JERUSALEM (JTA) — It was a sign of the importance of Naomi Shemer to Israel’s national psyche that the singer’s death relegated the Israeli-Palestinian conflict to the inside pages of the nation’s newspapers.
Saturday’s death of Israel’s national folk musician, at the age of 74 from cancer, spurred Israeli Prime Minister Ariel Sharon to open his weekly Cabinet meeting with a eulogy and the Education Ministry to order all schools to spend an hour in the classroom remembering Shemer.
“Using marvelous lyrics and melodies, she succeeded in connecting us to our roots, to our origins, to the beginnings of Zionism,” an emotional Sharon said at the Cabinet meeting. “Today, when we part with Naomi Shemer, we bow our heads in sorrow and are grateful for the wonderful gift Naomi gave us.”
Perhaps best known for her song “Jerusalem of Gold,” a paean to Israel’s capital written shortly before Jerusalem’s Old City was captured by the Israelis in the 1967 Six-Day War, Shemer penned and performed countless songs that captured the national mood and drew on her kibbutz upbringing.
Set to guitar, the melody of “Jerusalem of Gold” and the haunting descriptions of Jerusalem’s ancient edifices resonated for Jews worldwide. In the Soviet Union, it inspired hope among Jewish refuseniks.
“It was the most Israeli thing we could think of, and we knew that in Israel the song had become something of a national anthem,” recalled Natan Sharansky, a former Soviet political prisoner and now Israel’s minister for Diaspora affairs.
[“All of These,” or “Al Kol Eleh,”] spoke of the joy and sorrow that invariably intertwine in Israeli lives. In 1973, Shemer composed “Let it Be” — “Lu Yehi” — an Israeli version of the famous Beatles tune, to inspire optimism in an Israel demoralized by the heavy losses of the Yom Kippur War.
Following the assassination of Israeli Prime Minister Yitzhak Rabin, in 1995, Shemer translated American poet Walt Whitman’s “O Captain! My Captain!” into Hebrew, put it to music and dedicated it to Rabin’s memory.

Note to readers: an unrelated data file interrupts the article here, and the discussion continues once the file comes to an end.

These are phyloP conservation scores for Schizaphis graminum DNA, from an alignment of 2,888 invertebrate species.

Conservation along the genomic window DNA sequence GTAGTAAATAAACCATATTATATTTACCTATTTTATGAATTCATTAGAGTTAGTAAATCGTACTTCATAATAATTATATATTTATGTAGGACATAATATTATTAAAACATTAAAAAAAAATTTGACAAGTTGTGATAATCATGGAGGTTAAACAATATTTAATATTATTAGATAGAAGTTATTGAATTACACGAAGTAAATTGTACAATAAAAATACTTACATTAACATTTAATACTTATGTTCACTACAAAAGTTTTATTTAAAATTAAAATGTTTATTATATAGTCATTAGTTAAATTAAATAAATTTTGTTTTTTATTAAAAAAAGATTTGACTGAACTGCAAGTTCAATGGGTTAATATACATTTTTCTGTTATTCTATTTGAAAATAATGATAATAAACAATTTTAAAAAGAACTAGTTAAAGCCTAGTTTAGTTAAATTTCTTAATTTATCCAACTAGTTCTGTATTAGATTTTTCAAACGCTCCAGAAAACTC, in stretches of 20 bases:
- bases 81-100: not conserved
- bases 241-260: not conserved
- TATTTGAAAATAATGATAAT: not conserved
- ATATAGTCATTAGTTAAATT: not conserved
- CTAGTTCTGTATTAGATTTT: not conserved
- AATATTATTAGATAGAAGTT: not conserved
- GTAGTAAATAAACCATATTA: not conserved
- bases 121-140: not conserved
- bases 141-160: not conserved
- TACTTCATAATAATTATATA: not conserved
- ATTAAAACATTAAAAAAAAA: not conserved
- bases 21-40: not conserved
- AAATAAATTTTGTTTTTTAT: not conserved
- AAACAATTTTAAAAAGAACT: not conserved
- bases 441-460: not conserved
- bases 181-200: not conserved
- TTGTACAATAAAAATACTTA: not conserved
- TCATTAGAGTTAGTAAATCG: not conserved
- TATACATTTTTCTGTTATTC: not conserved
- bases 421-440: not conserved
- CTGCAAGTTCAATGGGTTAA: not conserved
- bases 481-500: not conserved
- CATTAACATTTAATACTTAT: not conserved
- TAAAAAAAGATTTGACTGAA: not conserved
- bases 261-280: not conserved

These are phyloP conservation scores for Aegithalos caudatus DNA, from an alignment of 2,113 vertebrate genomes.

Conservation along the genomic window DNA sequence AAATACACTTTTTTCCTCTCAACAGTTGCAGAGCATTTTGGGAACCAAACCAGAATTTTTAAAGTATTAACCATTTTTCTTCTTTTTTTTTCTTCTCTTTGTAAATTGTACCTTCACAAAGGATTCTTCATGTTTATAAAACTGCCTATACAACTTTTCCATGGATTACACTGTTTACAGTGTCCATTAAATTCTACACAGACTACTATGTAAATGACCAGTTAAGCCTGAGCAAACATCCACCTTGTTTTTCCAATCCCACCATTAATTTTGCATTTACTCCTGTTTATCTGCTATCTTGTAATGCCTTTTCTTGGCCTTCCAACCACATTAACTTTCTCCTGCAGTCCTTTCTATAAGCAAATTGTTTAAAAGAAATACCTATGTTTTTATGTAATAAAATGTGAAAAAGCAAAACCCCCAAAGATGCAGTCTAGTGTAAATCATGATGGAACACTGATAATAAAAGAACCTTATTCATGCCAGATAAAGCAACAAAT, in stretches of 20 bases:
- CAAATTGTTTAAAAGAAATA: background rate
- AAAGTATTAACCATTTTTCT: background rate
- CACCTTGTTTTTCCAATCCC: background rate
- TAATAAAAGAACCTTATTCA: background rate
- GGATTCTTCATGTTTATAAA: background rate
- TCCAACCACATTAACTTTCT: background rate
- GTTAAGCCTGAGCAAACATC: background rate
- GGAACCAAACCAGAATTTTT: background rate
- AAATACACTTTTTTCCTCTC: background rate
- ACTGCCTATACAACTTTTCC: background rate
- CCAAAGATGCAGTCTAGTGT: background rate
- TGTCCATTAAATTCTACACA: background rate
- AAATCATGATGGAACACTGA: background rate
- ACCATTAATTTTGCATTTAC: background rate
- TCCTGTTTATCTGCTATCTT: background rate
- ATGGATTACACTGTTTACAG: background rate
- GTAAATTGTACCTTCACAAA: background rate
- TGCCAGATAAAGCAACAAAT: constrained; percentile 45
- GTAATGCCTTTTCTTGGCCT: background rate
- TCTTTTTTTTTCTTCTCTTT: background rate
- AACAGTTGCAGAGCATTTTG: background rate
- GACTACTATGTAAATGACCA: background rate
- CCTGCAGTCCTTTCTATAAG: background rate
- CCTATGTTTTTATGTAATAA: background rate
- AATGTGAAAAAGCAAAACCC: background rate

The messages of Shemer’s songs still hold currency in Israel today. Her songs enjoyed a revival in public sing-alongs after the outbreak of the Palestinian intifada in September 2000.
Shemer won the prestigious Israel Prize in 1983 just a year after speaking out against the government’s evacuation of Sinai settlements as part of Israel’s peace accord with Egypt. The award was a sign that Shemer’s popularity spanned even fierce political differences.
Shemer was born in 1930 in Kibbutz Kinneret. She began playing piano at age 6, and she was writing songs in her 20s.
She studied at music schools in Tel Aviv and Jerusalem, but Shemer returned to her kibbutz roots in the army, spending her years of compulsory military service as a musical coordinator for shows put on by the Nahal Corps at new settlements and kibbutzim around the country.
She went on to write dozens of Israeli favorites, including “All of These,” as well as numerous children’s songs.
Her last work, composed as she lay dying of cancer during the last two years, was a tribute to Israeli astronaut Col. Ilan Ramon, who died in 2003 in the breakup of the space shuttle Columbia.
“The death of Naomi Shemer has for some years hovered like a little black cloud, a possibility, in the ‘light blue yonder’ about which she was composing even in her first songs,” commentator Doron Rosenblum wrote in Ha’aretz. “And even back then, the occasional hint came up of a possible end, or parting one day from the light blue adventure of our lives in this land.”
Shemer was buried Sunday evening at Kibbutz Kinneret, her birthplace, overlooking the lake about which she wrote so many songs. She asked that no eulogies be delivered at her funeral and that mourners instead sing three songs, including her famous “Eucalyptus Grove,” or “Churshat Ha’Icalyptus.”
After her death, Israeli President Moshe Katsav said, “In her song, Shemer bequeathed us landmarks in the life of the country. Her songs voiced a great love for the state and the people of Israel.”
Shemer is survived by her husband, the poet Mordechai Horowitz, two children and four grandchildren.
The Archive of the Jewish Telegraphic Agency includes articles published from 1923 to 2008. Archive stories reflect the journalistic standards and practices of the time they were published.